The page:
Mattson: Forward

From Brian Mattson:

I look at the electoral map and I see a sea of red and tiny pockets of blue. Those pockets of blue are major urban population centers, filled with young millennials bewitched by the mind-numbing, soothing language of Progressivism: tolerance, compassion, social justice, etc. They are persuaded by the likes of JayZ and Katy Perry, as depressing as that is. Politics is downstream from culture. We have a lot of work to do persuading these voters that a culture of life, strong civil society, free market enterprise, and the impartiality of justice (i.e., not identity politics) leads to human flourishing and Progressivism does not. We cannot simply assume they’ll grow out of it as they get older. They may, and often do. But we need to be more proactive because these people obviously vote before their eventual enlightenment. I have some ideas of my own and I’m open to suggestions.

But these ultra-liberal urban centers are also filled with upper-income elites who seem utterly entrenched in political liberalism. What is so amazing about this is that these rich liberals are not engaging in free sex or aborting their babies (a major campaign pitch of the Obama campaign in the final days). They are getting married, staying married, and having kids. Yet they seem to think the Republic is at stake if those young millennials don’t get free contraceptives or abortifacients. My point? Upper class liberals live more conservatively than they vote. This is a fact, and you can read all about it in Charles Murray’s Coming Apart. We need to start persuading these people.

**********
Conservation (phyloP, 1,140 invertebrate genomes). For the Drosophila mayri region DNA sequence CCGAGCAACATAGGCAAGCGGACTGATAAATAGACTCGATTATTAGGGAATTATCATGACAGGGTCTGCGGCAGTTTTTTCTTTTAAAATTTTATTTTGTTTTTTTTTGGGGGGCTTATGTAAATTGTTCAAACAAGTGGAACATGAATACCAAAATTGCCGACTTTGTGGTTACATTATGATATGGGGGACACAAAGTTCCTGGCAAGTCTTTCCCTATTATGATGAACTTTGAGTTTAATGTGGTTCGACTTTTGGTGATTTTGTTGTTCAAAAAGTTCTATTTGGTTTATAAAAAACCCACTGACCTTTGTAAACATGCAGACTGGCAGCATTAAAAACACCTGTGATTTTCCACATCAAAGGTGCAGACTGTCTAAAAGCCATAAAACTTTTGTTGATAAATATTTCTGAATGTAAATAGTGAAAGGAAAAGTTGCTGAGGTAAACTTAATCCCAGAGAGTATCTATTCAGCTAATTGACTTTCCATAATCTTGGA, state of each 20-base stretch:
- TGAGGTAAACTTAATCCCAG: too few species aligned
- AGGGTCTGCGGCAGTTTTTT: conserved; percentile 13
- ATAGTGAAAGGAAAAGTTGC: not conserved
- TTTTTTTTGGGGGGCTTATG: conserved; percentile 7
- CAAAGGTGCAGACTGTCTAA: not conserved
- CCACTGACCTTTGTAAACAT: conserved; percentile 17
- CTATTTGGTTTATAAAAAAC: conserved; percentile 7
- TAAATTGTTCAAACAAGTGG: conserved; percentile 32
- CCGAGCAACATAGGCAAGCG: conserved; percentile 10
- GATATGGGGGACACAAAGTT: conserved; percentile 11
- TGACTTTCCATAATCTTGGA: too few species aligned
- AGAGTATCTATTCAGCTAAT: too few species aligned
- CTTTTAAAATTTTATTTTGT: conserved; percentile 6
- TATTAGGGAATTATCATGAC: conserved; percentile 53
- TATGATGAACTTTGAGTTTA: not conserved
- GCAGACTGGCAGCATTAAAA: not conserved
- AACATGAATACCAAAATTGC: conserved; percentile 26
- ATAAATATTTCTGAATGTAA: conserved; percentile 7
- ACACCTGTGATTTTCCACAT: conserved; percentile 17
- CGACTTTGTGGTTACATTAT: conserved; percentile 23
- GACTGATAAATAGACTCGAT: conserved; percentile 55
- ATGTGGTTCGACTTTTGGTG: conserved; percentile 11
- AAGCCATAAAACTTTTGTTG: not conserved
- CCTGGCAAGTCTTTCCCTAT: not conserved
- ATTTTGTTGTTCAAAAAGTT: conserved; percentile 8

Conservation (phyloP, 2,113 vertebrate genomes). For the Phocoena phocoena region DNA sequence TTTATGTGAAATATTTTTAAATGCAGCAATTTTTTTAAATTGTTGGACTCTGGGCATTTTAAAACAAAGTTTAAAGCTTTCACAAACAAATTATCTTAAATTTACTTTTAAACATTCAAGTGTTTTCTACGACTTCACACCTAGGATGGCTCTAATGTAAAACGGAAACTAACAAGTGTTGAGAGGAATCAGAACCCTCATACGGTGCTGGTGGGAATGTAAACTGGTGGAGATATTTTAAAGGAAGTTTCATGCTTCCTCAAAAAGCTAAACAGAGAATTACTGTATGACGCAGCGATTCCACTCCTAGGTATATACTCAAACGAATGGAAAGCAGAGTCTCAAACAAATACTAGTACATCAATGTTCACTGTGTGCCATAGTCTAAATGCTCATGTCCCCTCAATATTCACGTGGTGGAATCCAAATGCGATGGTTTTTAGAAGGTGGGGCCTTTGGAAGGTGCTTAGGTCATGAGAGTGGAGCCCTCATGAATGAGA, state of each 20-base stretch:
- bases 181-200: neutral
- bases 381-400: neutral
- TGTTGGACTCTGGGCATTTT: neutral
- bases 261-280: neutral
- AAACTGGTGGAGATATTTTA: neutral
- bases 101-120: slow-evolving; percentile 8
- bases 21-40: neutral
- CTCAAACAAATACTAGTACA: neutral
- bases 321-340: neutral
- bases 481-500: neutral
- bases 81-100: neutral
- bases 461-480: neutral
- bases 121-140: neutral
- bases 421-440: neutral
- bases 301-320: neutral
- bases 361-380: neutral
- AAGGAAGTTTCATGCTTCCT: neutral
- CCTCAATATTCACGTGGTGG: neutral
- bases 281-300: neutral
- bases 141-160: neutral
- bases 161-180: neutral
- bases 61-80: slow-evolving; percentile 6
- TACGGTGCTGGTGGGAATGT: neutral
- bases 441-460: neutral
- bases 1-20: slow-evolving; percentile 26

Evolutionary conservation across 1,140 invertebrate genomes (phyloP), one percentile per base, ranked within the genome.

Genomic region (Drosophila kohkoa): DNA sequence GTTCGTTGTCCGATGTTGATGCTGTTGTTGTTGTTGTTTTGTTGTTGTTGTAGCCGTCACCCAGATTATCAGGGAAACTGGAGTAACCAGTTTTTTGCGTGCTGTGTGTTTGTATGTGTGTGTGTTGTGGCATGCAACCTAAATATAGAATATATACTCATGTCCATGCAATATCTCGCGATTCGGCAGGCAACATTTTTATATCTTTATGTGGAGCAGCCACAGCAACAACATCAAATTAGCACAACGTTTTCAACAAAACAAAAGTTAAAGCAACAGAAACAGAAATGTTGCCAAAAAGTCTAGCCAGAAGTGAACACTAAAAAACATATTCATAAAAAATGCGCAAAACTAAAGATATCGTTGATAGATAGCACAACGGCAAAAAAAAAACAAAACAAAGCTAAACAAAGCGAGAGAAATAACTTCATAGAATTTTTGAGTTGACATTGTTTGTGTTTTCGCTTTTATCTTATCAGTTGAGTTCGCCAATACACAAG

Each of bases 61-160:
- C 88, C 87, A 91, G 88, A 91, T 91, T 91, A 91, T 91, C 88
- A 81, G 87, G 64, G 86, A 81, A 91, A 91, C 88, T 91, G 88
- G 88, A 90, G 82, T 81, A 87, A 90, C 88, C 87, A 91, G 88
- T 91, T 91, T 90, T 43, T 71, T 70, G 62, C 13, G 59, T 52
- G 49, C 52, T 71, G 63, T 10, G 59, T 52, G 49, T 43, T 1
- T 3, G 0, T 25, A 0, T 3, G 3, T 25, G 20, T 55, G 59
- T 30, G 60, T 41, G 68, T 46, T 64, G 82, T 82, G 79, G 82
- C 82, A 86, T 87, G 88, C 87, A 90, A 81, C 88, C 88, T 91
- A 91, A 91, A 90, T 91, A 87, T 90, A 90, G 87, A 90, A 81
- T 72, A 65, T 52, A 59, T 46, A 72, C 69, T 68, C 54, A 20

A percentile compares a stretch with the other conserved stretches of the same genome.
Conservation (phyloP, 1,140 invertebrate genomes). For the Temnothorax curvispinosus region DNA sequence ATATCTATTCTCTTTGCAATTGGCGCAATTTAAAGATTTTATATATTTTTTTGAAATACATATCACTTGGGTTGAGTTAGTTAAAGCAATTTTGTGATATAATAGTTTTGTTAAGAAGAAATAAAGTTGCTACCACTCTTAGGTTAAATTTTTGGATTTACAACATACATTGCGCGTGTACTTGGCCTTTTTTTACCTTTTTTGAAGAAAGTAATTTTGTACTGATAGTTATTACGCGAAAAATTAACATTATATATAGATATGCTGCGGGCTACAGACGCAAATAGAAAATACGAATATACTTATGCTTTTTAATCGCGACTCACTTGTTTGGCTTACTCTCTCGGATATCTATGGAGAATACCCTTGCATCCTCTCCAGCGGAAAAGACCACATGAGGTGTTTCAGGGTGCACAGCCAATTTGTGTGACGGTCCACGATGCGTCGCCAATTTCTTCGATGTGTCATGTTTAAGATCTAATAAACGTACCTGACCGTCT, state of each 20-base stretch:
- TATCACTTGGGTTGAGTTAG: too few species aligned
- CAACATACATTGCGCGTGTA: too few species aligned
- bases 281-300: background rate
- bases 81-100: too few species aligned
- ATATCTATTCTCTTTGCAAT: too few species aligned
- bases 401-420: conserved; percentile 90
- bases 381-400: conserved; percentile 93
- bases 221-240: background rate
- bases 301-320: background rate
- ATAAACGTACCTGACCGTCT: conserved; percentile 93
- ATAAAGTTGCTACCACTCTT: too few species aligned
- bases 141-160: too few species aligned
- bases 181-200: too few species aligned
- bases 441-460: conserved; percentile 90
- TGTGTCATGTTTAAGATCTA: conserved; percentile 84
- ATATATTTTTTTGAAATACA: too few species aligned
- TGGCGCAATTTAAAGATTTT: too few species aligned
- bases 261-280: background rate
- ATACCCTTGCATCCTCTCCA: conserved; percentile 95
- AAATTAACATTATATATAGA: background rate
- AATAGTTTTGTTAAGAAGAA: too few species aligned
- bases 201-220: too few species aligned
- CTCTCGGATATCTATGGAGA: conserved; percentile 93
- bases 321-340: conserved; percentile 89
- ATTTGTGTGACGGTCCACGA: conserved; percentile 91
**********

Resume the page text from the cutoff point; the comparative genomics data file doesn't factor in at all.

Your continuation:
I look at these blue urban pockets and something else strikes me. How would these electoral areas look if large evangelical church pastors had not stubbornly refused for the past few decades to teach and preach anything politically related? I think of Tim Keller, of whom I have the greatest admiration. I believe he is under-serving his people in New York City if his teaching never translates into political matters. And he purposely makes sure it never translates into political matters. Upper income elites need to be encouraged to vote the values they actually live (by and large), and young millennials need to be encouraged to make the connections between the Christian Faith they get on Sunday and the ballot booth they enter on Tuesday. (I’ve written a book to do just that, by the way. Buy it now. More than ever. Give it to your children and all their friends.)